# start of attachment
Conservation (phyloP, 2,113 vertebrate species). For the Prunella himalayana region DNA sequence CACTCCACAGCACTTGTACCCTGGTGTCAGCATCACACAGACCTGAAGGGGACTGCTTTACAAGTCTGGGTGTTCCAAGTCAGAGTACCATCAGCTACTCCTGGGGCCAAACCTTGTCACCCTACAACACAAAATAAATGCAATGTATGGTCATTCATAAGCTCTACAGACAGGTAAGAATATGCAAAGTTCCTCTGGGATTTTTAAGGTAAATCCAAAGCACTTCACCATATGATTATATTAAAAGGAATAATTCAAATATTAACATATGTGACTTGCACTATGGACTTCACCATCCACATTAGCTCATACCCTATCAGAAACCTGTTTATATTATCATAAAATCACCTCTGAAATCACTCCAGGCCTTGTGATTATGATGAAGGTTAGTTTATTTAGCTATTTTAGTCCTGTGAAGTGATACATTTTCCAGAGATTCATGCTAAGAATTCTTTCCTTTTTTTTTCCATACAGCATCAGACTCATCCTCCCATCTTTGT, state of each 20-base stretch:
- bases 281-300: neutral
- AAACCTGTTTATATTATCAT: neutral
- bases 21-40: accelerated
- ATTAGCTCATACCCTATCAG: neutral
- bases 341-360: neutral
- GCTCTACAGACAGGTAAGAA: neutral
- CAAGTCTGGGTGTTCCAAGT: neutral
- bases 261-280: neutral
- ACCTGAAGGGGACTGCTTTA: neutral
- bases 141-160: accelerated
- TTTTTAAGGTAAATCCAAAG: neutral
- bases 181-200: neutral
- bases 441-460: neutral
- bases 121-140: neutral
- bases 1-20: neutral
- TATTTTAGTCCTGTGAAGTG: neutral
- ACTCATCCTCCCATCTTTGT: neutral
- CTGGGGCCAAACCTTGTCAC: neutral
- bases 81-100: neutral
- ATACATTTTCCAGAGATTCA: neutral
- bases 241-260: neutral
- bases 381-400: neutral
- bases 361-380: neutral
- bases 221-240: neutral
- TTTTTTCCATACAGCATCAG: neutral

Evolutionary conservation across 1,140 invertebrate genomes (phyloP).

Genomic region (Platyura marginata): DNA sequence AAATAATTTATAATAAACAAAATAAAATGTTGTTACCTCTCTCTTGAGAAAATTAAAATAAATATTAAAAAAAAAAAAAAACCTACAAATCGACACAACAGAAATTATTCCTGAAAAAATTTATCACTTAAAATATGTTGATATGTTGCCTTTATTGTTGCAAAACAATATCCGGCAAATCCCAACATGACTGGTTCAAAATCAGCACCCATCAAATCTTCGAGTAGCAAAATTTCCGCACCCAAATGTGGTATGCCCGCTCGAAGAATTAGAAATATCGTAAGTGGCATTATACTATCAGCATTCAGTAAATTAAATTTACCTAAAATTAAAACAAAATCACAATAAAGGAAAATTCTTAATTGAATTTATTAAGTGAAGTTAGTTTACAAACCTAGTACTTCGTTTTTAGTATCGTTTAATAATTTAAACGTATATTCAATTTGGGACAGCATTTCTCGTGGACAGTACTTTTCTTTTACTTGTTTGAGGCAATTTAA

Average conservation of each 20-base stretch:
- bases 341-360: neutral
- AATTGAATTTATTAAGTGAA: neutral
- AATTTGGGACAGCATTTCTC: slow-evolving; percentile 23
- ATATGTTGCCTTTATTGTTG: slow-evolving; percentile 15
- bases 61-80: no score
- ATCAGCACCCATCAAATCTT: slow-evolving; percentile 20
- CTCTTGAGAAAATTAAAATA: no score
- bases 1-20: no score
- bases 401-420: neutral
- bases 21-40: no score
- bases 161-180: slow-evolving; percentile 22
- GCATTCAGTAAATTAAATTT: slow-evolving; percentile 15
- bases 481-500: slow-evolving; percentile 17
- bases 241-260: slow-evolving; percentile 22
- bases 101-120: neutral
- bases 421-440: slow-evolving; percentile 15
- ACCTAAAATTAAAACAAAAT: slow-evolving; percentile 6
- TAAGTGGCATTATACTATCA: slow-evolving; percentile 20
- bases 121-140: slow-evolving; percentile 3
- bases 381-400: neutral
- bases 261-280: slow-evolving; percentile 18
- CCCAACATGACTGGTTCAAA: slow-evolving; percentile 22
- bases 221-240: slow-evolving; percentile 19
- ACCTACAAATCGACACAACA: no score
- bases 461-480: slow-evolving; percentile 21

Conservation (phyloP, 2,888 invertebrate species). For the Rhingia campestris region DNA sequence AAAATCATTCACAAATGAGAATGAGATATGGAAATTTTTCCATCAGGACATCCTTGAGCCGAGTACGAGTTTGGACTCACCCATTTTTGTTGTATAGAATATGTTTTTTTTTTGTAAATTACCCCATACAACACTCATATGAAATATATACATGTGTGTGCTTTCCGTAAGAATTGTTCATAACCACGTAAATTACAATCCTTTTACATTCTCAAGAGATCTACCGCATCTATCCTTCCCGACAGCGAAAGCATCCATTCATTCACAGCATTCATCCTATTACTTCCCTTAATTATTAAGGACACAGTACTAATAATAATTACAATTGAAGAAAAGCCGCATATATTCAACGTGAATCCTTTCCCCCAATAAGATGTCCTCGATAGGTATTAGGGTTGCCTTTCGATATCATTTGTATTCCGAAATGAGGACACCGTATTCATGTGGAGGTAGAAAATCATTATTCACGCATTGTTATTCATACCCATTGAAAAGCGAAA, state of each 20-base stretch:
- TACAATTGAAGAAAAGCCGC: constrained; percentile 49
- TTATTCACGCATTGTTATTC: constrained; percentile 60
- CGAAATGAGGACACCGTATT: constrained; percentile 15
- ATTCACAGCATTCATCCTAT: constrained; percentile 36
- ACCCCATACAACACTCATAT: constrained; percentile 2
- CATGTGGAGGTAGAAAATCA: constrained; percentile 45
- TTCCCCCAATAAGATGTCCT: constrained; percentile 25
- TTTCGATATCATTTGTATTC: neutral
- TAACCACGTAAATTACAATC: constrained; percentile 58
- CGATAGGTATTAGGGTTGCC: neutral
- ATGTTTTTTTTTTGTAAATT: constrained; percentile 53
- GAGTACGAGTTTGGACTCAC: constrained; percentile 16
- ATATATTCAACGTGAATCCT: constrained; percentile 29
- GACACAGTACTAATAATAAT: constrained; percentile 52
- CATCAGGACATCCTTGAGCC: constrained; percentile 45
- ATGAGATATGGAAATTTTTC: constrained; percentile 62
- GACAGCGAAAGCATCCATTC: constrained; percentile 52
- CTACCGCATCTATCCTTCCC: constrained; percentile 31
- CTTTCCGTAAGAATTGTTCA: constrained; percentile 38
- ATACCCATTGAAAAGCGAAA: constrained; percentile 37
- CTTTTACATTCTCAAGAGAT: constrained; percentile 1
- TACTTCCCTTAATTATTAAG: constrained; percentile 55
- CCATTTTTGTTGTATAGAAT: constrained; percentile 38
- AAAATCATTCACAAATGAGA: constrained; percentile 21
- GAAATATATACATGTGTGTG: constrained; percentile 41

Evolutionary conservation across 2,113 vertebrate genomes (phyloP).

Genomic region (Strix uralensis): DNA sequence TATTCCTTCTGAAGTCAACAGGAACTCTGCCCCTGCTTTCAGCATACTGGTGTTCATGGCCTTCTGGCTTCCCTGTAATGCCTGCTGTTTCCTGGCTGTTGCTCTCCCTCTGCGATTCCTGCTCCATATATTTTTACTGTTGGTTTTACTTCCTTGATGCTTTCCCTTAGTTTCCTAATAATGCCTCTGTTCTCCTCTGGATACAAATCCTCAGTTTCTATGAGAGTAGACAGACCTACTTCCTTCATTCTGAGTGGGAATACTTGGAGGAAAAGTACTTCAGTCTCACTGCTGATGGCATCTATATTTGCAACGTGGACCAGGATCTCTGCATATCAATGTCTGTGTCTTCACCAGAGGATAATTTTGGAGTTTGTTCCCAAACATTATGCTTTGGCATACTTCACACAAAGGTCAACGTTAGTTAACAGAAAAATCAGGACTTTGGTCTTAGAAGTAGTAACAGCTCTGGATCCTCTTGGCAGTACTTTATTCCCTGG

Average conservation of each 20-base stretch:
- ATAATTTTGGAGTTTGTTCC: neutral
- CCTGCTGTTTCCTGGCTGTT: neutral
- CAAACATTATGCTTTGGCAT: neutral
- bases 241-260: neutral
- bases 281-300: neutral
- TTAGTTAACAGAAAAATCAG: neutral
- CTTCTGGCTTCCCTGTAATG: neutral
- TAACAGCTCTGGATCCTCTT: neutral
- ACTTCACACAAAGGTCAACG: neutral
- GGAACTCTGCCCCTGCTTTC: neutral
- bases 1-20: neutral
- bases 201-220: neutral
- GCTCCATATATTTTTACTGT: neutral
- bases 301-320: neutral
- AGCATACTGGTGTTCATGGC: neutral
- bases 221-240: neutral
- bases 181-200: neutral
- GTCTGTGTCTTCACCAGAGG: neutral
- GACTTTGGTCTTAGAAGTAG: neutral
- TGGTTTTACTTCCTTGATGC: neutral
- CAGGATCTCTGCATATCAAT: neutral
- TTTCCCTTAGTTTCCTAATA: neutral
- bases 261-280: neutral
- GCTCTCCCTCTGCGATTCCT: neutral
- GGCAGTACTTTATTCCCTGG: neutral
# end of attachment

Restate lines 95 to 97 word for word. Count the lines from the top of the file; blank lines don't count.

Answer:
- bases 201-220: neutral
- GCTCCATATATTTTTACTGT: neutral
- bases 301-320: neutral